DENNIS SCHWARTZ 
IS THERE ANY GOOD 
IN SAYING 
EVERYTHING ABOUT A MOVIE?

 
WHY DOES HERR R. RUN AMOK? (Warum läuft Herr R. Amok?) (director/writer: Rainer Werner Fassbinder/Michael Fengler;  cinematographer: Dietrich Lohmann; editor: Rainer Werner Fassbinder/Michael Fengler; music: Joachim Heider/Peer Raben; cast: Kurt Raab (Herr R.), Lilith Ungerer (Herr R's Wife), Amadeus Fengler (Their Son), Irm Hermann (neighbor), Franz Maron (The Boss), Hanna Schygulla (Schoolfriend), Mr. Sterr (Father), Mrs. Sterr (Mother), Harry Baer (Colleague), Peter Holand (Colleague), Lilo Pempeit (Colleague); Runtime: 68; MPAA Rating: NR; producer: Peer Raben/Michael Fengler; New Yorker Films; 1970-West Germany-in German with English subtitles)

 
"Works as caustic anti-theater theater."

Reviewed by Dennis Schwartz

Rainer Werner Fassbinder's fourth film, codirected by him and Michael Fengler in a communal effort, is a deadpan black comedy/psychological drama about the madness of the materialistic middle-class trapped into living a dull life of bourgeois conformity. It's set in contemporary Munich and follows the nuclear family of a portly well-dressed misfit draftsman named Herr Rabb (Kurt Raab), his bourgeois homemaker wife (Lilith Ungerer) and school-aged son Amadeus (Amadeus Fengler). Herr Rabb has worked for a year and a half at a small architectural firm run by Mr. Maron (Franz Maron), and displays a loyalty and quiet respect for his colleagues. The couple function harmoniously attending a parent-teacher conference and acting concerned about their son's schoolwork, watching television evenings and planning for the future. After seeing our man at work in the office, getting his semi-annual check-up and given a clean bill of health, and tipsy at a dinner-party he threw for his colleagues and boss, we see him one night watching television with his non-stop talking neighbor (Irm Hermann) and his wife. The neighbor prattles on talking about skiing until her conversation turns into so much white noise. Herr R., who has been silent all this time, suddenly gets up and calmly picks up a lamp and without uttering a word bludgeons to death the neighbor, his wife and child. The next day he reports to work on time and when the police arrive, they find he has hanged himself in the men's room.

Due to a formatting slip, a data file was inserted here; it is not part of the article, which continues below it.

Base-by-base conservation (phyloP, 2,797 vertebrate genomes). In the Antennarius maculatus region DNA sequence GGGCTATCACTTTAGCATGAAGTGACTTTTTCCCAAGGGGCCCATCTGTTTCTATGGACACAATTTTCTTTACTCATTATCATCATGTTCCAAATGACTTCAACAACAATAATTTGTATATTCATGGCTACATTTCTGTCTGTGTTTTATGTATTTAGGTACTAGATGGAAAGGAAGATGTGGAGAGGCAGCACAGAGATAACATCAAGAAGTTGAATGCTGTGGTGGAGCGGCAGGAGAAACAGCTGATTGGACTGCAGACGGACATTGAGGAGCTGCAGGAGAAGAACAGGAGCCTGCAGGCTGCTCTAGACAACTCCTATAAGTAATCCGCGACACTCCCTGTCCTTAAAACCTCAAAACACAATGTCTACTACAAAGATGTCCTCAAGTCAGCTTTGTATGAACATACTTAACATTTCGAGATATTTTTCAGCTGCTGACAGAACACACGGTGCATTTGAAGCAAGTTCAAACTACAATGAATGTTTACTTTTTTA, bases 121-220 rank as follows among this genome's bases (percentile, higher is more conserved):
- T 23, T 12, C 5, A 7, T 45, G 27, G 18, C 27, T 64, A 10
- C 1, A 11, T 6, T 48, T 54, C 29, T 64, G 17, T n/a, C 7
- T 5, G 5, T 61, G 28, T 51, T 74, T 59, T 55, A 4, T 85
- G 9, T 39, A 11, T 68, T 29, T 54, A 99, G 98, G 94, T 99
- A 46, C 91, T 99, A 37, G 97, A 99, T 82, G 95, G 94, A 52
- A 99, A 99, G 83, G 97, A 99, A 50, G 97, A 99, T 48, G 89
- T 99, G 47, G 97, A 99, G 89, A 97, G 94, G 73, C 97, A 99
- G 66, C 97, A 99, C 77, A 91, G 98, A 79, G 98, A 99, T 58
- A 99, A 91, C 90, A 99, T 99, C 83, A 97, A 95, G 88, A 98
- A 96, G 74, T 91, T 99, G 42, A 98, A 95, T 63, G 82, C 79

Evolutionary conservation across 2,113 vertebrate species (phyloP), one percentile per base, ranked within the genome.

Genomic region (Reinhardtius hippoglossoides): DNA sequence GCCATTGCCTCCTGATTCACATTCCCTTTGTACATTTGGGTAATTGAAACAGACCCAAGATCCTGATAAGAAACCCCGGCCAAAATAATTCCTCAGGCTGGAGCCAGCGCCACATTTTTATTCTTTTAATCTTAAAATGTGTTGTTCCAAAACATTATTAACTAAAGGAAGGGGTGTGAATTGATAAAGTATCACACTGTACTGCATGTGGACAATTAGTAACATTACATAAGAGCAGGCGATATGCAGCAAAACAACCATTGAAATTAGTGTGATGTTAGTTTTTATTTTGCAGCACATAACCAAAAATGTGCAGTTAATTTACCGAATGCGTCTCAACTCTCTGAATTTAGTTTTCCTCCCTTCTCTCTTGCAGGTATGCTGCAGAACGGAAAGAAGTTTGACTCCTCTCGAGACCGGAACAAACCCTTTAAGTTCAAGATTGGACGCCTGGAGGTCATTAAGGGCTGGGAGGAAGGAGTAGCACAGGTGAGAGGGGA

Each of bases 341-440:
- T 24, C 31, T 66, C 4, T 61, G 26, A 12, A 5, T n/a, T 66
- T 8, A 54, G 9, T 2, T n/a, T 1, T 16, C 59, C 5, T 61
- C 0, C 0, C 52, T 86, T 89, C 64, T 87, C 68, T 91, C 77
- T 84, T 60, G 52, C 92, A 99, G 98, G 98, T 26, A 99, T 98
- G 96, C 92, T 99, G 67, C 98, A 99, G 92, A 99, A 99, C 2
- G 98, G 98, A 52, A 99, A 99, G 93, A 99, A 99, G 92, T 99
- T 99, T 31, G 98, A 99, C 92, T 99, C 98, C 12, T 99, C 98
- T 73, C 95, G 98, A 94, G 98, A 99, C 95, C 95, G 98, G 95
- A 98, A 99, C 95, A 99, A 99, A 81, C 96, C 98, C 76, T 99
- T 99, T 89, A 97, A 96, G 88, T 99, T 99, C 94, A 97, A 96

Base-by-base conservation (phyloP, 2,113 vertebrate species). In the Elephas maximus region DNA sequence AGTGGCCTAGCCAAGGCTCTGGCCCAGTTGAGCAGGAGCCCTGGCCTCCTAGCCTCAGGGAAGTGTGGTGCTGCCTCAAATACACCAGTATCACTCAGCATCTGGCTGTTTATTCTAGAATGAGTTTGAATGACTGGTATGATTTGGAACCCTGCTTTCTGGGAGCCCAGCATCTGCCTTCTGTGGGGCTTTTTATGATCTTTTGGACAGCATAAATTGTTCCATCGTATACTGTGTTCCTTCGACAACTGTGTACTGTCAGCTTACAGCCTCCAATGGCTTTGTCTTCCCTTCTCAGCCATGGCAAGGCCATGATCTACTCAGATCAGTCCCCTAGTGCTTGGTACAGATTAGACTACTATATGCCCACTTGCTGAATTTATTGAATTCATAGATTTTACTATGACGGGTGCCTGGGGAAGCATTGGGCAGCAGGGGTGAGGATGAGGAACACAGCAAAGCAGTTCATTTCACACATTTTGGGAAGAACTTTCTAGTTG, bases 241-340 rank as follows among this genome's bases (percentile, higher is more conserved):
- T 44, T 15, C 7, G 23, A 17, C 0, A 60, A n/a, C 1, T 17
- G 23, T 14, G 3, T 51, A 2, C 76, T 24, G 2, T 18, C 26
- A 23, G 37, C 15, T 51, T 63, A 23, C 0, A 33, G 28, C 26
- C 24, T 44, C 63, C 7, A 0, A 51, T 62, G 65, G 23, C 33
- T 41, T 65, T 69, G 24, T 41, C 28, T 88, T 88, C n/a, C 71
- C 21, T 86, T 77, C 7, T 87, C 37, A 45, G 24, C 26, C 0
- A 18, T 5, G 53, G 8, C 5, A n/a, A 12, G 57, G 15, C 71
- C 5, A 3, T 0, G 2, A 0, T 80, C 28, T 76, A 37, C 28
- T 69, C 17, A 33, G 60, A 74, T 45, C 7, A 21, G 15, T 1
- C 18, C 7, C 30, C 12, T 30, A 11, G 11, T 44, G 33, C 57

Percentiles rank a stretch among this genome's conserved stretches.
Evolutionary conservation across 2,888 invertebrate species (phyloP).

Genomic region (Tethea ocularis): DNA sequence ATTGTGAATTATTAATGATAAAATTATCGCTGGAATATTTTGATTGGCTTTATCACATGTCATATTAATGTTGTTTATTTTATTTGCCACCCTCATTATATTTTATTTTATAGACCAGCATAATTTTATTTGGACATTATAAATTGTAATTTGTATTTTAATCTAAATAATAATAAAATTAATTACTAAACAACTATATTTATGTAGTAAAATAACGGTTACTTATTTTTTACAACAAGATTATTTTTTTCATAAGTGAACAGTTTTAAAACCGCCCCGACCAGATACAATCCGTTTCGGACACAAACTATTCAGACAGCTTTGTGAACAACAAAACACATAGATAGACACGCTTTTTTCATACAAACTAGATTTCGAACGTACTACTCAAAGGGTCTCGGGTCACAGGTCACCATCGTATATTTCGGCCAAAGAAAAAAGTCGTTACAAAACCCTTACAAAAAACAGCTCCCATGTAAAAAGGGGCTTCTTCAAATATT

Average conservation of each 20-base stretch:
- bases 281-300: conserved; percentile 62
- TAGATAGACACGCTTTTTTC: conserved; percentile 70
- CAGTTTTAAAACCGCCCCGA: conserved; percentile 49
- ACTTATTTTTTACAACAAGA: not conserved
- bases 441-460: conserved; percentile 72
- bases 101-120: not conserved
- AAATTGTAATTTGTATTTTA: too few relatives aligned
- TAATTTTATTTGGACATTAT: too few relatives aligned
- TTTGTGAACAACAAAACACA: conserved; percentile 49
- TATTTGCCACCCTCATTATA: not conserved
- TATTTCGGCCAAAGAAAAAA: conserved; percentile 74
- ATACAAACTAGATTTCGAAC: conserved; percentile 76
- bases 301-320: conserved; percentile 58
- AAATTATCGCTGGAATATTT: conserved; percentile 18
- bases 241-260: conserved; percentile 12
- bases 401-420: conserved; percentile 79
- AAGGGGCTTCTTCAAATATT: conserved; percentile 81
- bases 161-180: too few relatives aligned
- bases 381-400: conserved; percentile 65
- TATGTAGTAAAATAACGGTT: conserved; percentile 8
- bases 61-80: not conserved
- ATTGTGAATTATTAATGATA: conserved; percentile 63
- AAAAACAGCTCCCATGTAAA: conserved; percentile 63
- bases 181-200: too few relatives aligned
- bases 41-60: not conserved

Why does Herr R. run amok? The mild-mannered man cracks and goes into a meltdown, but it's anyone's guess why he broke at this point when he seemed to be lifeless and without reason to live from the opening act. These shocking things happen all the time to the invisible men Herr R. represents. If you don't think so, just check the tabloids. 

Made for under $10,000, the film seems stupidly funny and provocatively tragic at the same time; it was filmed to ape a mood of monotony, to both mock and empathize with the couple's oppressive life and dull the viewer's sensibilities into not caring that even a child is slain (just like it's in real-life when you watch the local news on television and there's one bloody story after another). It's not for everyone, but it works as caustic anti-theater theater. 

REVIEWED ON 5/26/2006        GRADE: B

Dennis Schwartz: "Ozus' World Movie Reviews"

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